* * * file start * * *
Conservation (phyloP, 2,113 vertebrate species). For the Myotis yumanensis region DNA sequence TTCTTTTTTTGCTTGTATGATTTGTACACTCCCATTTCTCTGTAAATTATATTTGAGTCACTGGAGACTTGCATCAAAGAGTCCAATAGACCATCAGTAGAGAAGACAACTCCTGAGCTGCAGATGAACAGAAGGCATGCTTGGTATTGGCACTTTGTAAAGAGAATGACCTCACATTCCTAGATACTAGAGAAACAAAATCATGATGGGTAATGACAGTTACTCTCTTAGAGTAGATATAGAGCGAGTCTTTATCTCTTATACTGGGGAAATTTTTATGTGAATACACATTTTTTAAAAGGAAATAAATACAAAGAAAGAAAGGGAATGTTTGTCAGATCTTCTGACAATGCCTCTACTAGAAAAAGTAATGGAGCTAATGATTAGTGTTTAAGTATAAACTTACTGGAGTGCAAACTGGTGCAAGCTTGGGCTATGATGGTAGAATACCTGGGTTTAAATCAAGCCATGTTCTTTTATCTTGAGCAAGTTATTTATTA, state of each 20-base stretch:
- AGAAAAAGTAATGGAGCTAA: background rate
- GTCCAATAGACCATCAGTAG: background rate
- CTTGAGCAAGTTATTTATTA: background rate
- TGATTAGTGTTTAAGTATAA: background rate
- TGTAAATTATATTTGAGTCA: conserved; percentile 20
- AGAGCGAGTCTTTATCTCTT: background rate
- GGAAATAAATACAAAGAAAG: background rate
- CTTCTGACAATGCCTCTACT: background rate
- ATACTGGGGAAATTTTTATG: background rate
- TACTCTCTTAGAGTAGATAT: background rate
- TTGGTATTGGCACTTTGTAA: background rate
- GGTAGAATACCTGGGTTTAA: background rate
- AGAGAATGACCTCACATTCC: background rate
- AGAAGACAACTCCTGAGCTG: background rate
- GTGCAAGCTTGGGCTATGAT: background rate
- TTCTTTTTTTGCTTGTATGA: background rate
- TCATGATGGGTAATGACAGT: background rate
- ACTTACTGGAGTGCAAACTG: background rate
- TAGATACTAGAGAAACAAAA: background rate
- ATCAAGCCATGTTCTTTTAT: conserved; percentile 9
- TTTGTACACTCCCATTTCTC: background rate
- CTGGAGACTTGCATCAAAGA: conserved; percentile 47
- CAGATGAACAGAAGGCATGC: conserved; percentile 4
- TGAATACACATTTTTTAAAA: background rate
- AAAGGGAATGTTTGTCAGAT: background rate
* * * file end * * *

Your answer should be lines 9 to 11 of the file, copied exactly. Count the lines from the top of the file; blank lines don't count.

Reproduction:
- CTTCTGACAATGCCTCTACT: background rate
- ATACTGGGGAAATTTTTATG: background rate
- TACTCTCTTAGAGTAGATAT: background rate